In more detail an SpeI/XhoI fragment of pCDM8 (Invitrogen, San Diego, Calif.) containing the CMV immediate early promoter was inserted into SpeI/XhoI digested NL-Thy (Plannelles et al., 1994, manuscript in preparation) to obtain the plasmid NL-CMV-Thy. NL-Thy contains the open reading frame for Vpr and the Thy 1.2 open reading frame prepared as described above. Digestion of NL-CMV-Thy resulted in a fragment containing the CMV promoter, the Thy 1.2 open reading frame and the 3' LTR sequences from HIV. This fragment was transferred to PstI digested Bluescript® II KS Plus (Stratagene, La Jolla, Calif.) to obtain BS-CMV-Thy.
The Vpr open reading frame was obtained by digesting pNL4-3 (Adachi et al., 1986 (supra)) with ScaI and SacI. The ScaI/SacI fragment was cloned into SmaI/SacI cleaved plasmid pGEM7Zf(-) (Promega Madison, Wis.) to obtain pGEM-Vpr. PGEM-Vpr was digested with XhoI and NsiI and the resulting fragment cloned into XhoI/PstI digested pCDM8 to obtain CDMS-Vpr.
A NruI to BamHI fragment of CDM8-Vpr containing the CMV promoter, Vpr open reading frame and SV40 transcription termination sequences was cloned into BS-CMV-Thy described above digested with NotI, blunt ended by filing in, and with BamHI to obtain BS-Vpr-Thy. The control plasmid BS-Thy was constructed by cloning the NruI/BamHI fragment of pCDM8 containing only the CMV promoter and SV40 transcriptional termination sequences into BS-CMV-Thy digested with NotI, blunt ended by filing in and with BamHI. All cloning steps described followed standard procedures.
Plasmid DNA was prepared for transfection by purification on an anion exchange resin (Qiagen Chatsworth, Calif. Cat. No. 12145) following the manufacturers protocol. HeLa cells (human epithelial fibroblast; ATCC CCL 2) and COS cells (African green monkey kidney fibroblast; ATCC CRL 1651) were grown in DMEM with 10% calf serum (Gemini, Calabasas, Calif. Cat. No. 100-102). 10 μg of plasmid DNA was added to 5×106 cells in electroporation media. Electroporation conditions for SupT1 cells was as described above for MT2 cells, and for COS and HeLa cells was 250 V at 960 pLF.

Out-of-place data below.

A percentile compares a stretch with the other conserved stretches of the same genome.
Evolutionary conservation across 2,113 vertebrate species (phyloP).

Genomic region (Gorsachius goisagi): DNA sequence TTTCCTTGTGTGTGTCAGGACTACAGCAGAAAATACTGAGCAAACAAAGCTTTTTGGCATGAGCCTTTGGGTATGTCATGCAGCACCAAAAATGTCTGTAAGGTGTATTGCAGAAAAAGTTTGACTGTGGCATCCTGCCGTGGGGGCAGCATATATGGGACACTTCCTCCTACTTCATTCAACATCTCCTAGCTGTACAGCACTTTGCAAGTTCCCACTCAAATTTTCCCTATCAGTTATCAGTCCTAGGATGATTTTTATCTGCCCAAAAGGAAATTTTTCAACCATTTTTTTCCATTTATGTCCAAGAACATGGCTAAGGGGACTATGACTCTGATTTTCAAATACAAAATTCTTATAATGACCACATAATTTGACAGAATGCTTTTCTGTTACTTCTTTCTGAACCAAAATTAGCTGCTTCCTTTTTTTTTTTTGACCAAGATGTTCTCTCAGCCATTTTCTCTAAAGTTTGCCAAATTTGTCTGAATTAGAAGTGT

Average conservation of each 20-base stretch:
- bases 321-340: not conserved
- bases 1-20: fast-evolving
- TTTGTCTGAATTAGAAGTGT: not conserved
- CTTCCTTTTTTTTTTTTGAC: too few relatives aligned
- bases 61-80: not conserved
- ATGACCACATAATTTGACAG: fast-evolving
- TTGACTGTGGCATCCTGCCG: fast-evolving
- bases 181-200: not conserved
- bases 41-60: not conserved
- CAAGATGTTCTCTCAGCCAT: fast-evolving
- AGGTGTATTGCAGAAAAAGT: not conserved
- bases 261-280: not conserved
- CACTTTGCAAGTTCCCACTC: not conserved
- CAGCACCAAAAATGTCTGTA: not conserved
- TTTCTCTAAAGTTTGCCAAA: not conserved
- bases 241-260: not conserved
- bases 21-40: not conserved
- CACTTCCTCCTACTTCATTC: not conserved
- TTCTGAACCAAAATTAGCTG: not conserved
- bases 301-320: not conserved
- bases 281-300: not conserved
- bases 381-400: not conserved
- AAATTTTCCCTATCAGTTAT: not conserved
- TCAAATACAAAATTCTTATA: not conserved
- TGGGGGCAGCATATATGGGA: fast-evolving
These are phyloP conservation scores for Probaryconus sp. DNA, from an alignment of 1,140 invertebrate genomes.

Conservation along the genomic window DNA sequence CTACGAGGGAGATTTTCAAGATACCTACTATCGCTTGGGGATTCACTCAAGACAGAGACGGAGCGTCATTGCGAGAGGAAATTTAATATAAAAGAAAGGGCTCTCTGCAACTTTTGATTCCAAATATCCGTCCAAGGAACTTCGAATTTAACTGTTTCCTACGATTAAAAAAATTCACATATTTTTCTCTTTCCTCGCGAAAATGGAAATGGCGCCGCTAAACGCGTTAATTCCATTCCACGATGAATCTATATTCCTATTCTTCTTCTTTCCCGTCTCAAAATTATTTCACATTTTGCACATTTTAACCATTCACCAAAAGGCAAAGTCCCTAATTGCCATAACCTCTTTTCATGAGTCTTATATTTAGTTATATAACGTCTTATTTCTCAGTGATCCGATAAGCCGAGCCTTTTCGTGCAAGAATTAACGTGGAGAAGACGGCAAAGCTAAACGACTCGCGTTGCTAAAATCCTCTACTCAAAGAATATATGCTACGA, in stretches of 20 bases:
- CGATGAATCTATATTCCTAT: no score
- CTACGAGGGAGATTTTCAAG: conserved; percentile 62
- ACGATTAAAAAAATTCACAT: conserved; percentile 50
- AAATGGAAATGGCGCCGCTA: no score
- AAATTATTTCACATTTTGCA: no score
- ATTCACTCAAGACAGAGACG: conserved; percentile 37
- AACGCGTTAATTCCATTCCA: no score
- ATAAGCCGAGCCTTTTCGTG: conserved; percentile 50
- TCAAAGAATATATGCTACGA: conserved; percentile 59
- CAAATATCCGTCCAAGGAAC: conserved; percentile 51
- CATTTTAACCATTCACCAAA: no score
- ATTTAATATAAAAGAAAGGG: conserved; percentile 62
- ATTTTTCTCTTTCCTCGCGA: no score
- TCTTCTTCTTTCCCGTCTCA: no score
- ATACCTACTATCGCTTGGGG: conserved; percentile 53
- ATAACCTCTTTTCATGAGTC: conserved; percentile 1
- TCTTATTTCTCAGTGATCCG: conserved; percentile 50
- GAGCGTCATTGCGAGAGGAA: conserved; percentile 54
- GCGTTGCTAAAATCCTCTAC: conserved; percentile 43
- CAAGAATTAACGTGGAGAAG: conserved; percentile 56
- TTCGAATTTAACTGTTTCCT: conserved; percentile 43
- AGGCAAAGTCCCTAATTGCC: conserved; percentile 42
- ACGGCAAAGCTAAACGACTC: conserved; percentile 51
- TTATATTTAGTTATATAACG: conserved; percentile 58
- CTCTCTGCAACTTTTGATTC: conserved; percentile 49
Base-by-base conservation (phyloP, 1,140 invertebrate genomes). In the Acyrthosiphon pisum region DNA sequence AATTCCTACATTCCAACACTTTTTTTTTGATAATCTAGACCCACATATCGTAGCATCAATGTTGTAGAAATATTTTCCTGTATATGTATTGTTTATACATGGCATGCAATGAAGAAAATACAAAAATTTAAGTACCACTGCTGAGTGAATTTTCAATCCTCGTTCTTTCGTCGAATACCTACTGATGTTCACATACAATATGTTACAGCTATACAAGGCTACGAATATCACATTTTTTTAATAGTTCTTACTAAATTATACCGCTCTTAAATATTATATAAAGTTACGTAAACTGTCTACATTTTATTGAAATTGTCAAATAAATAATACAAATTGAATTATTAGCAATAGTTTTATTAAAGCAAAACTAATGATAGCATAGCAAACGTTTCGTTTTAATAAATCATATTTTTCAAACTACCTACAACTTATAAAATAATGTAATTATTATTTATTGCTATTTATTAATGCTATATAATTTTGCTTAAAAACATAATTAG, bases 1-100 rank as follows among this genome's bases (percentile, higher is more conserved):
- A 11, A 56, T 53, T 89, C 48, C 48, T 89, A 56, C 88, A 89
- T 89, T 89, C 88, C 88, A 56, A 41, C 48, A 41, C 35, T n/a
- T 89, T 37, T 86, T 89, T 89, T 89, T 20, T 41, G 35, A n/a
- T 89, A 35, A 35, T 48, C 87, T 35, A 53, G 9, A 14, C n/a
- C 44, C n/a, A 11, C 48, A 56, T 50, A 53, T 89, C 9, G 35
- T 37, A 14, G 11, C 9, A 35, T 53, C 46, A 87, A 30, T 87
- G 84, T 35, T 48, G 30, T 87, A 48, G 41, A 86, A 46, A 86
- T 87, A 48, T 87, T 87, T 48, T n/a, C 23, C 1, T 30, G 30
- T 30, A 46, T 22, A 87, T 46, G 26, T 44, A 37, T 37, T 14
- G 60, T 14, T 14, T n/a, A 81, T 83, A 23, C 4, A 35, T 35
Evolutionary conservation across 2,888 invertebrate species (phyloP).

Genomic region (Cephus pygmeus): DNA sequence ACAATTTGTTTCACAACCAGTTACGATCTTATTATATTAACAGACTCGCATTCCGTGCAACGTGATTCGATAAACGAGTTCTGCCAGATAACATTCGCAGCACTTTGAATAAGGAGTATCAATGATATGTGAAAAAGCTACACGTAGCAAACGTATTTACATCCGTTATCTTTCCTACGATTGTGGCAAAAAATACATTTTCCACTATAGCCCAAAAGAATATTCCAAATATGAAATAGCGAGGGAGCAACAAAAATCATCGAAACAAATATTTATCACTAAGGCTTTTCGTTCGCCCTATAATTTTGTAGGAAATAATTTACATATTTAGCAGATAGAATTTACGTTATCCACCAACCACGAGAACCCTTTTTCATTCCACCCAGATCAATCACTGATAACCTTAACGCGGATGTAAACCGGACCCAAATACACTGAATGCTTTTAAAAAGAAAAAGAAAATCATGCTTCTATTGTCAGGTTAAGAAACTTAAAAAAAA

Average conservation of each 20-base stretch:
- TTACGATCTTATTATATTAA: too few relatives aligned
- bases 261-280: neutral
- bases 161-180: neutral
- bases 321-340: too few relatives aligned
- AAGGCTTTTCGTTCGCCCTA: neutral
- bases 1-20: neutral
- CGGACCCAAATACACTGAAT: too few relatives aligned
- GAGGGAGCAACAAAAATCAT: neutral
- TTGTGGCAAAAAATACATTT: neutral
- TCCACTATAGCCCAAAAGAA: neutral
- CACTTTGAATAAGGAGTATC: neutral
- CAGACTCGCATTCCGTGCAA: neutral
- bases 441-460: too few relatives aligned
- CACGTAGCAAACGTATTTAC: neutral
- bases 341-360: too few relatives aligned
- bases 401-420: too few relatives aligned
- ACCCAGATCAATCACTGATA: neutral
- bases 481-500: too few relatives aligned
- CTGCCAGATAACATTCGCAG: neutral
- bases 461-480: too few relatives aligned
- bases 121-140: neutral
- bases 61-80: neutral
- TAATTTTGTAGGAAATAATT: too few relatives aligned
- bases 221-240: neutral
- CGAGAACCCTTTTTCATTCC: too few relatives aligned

Cells were harvested at 48 hrs post transfection and stained as described above for presence of Thy 1.2 surface antigen and cell cycle phase determination. SupT1 cells, COS cells and HeLa cells were transfected with either the control vector or the vector expressing Vpr. The pattern of G2 arrest in labeled Thy 1.2+ cells transfected with the Vpr-containing vector was maintained as shown in Table 9.
TABLE 9______________________________________ G1/G2 Ratio G1/G2 RatioCell Line Thy 1.2- Thy 1.2+ Thy 1.2- Thy 1.2+______________________________________SupT1 1.3 1.3 1.2 0.67HeLa 1.6 2.3 1.7 0.32COS-6 2.2 12.5 2.2 0.54______________________________________
These results show that Vpr is able to induce G2 cell arrest in cells generally, and this function of the protein is not dependent on HIV infection.